Vision impairments

Even a small loss of vision can affect your driving. Find out how to stay safe on the road.

Good vision is essential for safe driving, and even small changes can have an impact on your ability to drive safely.

Common changes to your vision

As you get older, you might experience a worsening of your:

  • night vision (the ability to see in low light and recover quickly from the glare of oncoming lights)
  • visual acuity (the sharpness of your vision)
  • peripheral vision (your ability to see objects out of the corner of your eye) 
  • depth perception (knowing how far away objects are)
  • colour vision.

 You may also experience a visual impairment due to illness or eye disease, including:

  • cataracts (a clouding of the eye’s lens)
  • glaucoma (a condition of the optic nerve)
  • macular degeneration (a condition of the retina)
  • diabetes.

To find out more about eye health, visit the Better Health Channel (External link)

How vision impairments can affect your driving

Even small changes to your vision can affect your ability to: 

  • read road signs
  • see hazards on the road like pedestrians, objects or other vehicles
  • identify coloured signals like traffic lights
  • judge gaps between moving cars
  • safely change lanes or merge into traffic.

Changes to your vision can happen slowly or rapidly, so it’s important to have your eyes tested at least every two years, or more frequently if recommended by your doctor.

What you need to do

Whilst changes to your vision are a natural part of ageing, it’s important to maintain good eye health and keep track of any changes. 

Get regular checks

Visit your doctor, optometrist or ophthalmologist regularly to have your eyes tested (at least every two years, or more frequently if recommended by your doctor). 

See a professional if you notice any changes

If you notice any changes to your vision, it’s important to visit your doctor, optometrist or ophthalmologist straight away. You may need a visual aid (e.g. glasses, adjustments to your lenses etc.) to make sure you stay safe on the road. You may also need to make changes to your driving.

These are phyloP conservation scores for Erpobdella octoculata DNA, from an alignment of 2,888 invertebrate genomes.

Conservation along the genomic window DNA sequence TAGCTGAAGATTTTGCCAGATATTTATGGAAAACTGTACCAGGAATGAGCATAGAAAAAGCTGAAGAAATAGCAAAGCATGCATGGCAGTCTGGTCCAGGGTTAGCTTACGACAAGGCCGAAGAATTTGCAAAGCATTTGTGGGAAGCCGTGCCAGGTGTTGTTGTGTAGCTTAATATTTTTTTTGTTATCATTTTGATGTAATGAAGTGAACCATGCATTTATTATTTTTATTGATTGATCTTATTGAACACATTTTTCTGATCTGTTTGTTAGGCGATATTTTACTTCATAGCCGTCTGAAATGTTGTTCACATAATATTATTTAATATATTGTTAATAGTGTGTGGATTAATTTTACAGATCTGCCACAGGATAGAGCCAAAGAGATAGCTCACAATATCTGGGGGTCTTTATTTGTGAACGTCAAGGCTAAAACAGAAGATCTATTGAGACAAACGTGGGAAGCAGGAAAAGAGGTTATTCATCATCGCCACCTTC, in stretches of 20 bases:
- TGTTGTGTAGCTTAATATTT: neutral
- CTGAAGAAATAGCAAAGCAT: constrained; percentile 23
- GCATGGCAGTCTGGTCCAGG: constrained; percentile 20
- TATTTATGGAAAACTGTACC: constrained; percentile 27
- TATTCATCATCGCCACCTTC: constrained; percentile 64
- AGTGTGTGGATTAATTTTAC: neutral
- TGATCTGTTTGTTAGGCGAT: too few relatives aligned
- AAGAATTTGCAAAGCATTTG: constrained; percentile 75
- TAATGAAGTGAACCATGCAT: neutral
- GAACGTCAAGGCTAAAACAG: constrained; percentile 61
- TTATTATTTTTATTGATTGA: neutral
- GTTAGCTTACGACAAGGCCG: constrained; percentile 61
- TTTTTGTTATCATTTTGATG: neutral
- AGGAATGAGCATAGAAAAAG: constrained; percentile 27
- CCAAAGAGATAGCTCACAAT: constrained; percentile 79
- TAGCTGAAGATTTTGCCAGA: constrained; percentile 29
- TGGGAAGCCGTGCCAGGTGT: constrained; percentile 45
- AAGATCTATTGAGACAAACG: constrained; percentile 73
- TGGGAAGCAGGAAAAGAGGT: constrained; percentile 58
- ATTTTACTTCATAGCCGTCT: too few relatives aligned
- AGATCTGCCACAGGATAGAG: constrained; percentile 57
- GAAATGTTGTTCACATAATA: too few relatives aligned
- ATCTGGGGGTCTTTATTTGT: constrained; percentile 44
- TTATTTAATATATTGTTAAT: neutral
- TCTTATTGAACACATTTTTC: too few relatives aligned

Notify VicRoads

If you have (or develop) a visual impairment or other medical condition that could affect your driving safety, you must notify VicRoads. There could be serious consequences in not reporting a medical condition - Fitness to drive FAQs if you don’t. 

Depending on your vision, VicRoads may add a condition to your licence (e.g. you must wear corrective lenses when driving). You may also have to meet some additional requirements (see below). 

Find out what happens after you notify VicRoads.

Depending on your condition, you will need to meet certain requirements for holding a Victorian driver licence. 

As shown in the table, there are different requirements for operating certain vehicles. 


Visual condition Car, motorcycle and boat licence Heavy truck and bus licence
Reduced visual acuity (clarity of vision) Visual acuity of 6/12 or better in both eyes, with or without glasses or corrective lenses
Visual acuity of 6/9 or better in your best eye and 6/18 or better in your worst eye, with or without glasses or corrective lenses.

Visual acuity requirements for buses of 6/12 or better in both eyes.
Reduced peripheral vision
Horizontal field of vision of at least 110 degrees

Horizontal field of vision of at least 140 degrees, including 10 degrees above and below the horizontal meridian.
Poor night vision
You may be issued with a conditional licence (e.g. no night driving).
You may be issued with a conditional licence (e.g. no night driving).
Cataracts Must meet visual acuity and field of vision criteria. Ongoing reviews may be required.
Must meet visual acuity and field of vision criteria. Ongoing reviews may be required.
Diplopia Review by an ophthalmologist or optometrist.
Review by an ophthalmologist or optometrist.
Glaucoma Must meet visual acuity and field of vision criteria. Ongoing reviews may be required.
Must meet visual acuity and field of vision criteria. Ongoing reviews may be required.
Loss of vision in one eye Do not drive for 3 months after losing vision in one eye. 

After this, you must meet visual acuity and visual field criteria.
Review by ophthalmologist or optometrist is required. You must meet visual acuity and visual field criteria.
Nystagmus Review by ophthalmologist or optometrist is required.
Review by ophthalmologist or optometrist is required.

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